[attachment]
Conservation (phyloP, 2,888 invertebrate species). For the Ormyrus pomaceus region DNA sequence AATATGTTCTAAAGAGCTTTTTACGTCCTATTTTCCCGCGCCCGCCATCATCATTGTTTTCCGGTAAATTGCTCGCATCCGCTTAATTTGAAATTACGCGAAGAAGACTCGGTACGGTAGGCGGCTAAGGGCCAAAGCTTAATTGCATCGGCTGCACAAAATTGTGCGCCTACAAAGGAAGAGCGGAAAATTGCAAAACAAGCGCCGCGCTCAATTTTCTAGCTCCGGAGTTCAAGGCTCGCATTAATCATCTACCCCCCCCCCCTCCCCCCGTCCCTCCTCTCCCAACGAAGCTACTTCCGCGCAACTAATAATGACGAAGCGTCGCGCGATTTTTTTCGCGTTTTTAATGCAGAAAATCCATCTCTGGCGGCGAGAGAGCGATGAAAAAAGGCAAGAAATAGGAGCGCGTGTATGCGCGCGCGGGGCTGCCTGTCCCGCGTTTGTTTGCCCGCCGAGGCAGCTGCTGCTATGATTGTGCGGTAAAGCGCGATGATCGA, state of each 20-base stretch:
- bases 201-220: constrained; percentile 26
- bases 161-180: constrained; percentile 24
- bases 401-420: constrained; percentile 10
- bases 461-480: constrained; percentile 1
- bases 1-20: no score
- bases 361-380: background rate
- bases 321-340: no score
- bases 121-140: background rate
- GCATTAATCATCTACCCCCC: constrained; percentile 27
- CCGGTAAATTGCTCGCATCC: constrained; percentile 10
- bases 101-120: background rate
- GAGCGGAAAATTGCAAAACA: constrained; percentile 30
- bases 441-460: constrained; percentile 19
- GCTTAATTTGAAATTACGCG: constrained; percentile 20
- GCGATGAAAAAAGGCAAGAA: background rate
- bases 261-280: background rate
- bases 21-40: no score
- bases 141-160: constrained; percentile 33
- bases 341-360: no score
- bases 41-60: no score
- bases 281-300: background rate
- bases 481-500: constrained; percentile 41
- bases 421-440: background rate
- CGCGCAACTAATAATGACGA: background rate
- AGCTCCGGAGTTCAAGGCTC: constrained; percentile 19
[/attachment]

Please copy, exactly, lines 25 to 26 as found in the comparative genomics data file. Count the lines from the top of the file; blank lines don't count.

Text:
- CGCGCAACTAATAATGACGA: background rate
- AGCTCCGGAGTTCAAGGCTC: constrained; percentile 19